Emergency Powers

Monday, October 18, 2010

A few nights ago I had fallen into a deep sleep when suddenly the phone rang. I sat straight up in bed and my heart began to pound the way it does when my mind tells my body, “An alarm has sounded, get moving…now!” It turned out to be a wrong number but at that point my body was in overdrive and it took a couple of hours for the adrenaline flow to get back to normal.

The “emergency powers” of my brain had activated my body. We all have these emergency powers that lie dormant as we go through the routine of daily living. However, in extra ordinary circumstances, we are able to call up extra powers. The brain has powerful hormones that are intended for short-term duty in emergency situations. The emotional and physical responses we have to stress are set in motion by a series of chemical releases and reactions. When we deal with emotional stress, our bodies react in order to help us cope. The term stress is short for distress, a word evolved from Latin that means "to draw or pull apart." When we’re “stressed out”, most of us probably think we’re being pulled apart. In fact, our typical response to stress is “fight or flight.” When we’re under stress our sympathetic nervous system (SNS) turns on a fight or flight response. The SNS rapidly prepares us to deal with a perceived threat. Once this stress response has been activated, the system keeps us in a state of readiness so that we can deal with the problem at hand. Hormones are released that allow us to cope with a stressful situation. Our adrenal glands release adrenaline that increases our breathing, heart rate, and blood pressure. We then have more energy and our senses become keener and we are less sensitive to pain. This system is put in place to help us in an emergency situation only.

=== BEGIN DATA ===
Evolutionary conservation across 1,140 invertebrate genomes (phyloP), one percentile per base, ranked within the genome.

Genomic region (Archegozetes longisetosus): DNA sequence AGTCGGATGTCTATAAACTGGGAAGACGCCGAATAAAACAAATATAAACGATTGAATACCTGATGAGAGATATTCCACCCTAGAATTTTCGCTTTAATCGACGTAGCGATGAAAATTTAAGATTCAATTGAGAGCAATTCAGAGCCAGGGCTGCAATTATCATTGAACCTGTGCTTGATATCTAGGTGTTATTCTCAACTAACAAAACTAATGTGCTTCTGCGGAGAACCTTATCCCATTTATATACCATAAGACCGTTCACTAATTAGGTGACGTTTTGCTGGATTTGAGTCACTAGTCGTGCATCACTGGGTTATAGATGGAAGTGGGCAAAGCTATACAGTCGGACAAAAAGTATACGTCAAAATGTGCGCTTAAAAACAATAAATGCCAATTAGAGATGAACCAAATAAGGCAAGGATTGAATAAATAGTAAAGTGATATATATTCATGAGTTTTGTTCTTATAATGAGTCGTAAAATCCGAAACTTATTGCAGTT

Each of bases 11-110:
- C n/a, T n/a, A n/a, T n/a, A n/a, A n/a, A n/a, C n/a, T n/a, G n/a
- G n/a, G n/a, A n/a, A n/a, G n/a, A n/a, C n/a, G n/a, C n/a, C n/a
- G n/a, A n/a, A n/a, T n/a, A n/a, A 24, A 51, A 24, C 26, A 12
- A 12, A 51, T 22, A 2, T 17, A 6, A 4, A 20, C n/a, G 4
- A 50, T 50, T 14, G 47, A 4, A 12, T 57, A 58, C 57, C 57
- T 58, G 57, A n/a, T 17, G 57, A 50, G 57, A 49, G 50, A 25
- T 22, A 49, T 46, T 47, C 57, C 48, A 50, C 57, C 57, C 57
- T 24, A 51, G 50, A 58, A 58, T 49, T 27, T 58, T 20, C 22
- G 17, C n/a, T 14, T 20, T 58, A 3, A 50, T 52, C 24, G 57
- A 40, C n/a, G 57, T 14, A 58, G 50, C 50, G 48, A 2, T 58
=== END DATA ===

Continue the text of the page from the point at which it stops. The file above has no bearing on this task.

Unfortunately, some of us stay in this emergency state day after day, “living on the edge” or “wired.” If we continue to live in a high level of stress, our bodily functions will suffer. Our growth, reproduction, and immune systems go on hold, and we increase our chances of getting sick. When we have a continuous stress hormone release and daily compromised immunity system, we end up with what is sometimes called, “adrenal fatigue.”

It’s important to calm down this emergency system and let our body return to normal. The parasympathetic nervous system (PNS) promotes the relaxation response and is responsible for helping us to regain our metabolic balance. If our minds and bodies have been called on to deal with stress for a long period of time, we will need to make a conscious effort to relax. Our systems are typically slow to calm down. The job of the PNS is to help us “rest and digest.” The PNS works to save energy so that our blood pressure decreases, our heart beats slower, and digestion can start.

I’m thankful God designed our bodies so that we can cope with emergencies that come our way. The greatest source of emergency power though is found in a deep abiding faith in Jesus Christ. In his words,

"Come to me, all you who are weary and burdened, and I will give you rest. Take my yoke upon you and learn from me, for I am gentle and humble in heart, and you will find rest for your souls. For my yoke is easy and my burden is light." Matthew 11:28-30

Popular 19th Century minister Charles Spurgeon put it this way -
“Come to Jesus by quitting every other hope, by thinking of Him, believing God’s testimony about Him, and trusting everything with Him. If you come to Him, the rest He gives you will be deep, safe, holy, and everlasting. He gives a rest which develops into heaven, and He gives it this day to all who come to Him.”

Real rest is in Him!


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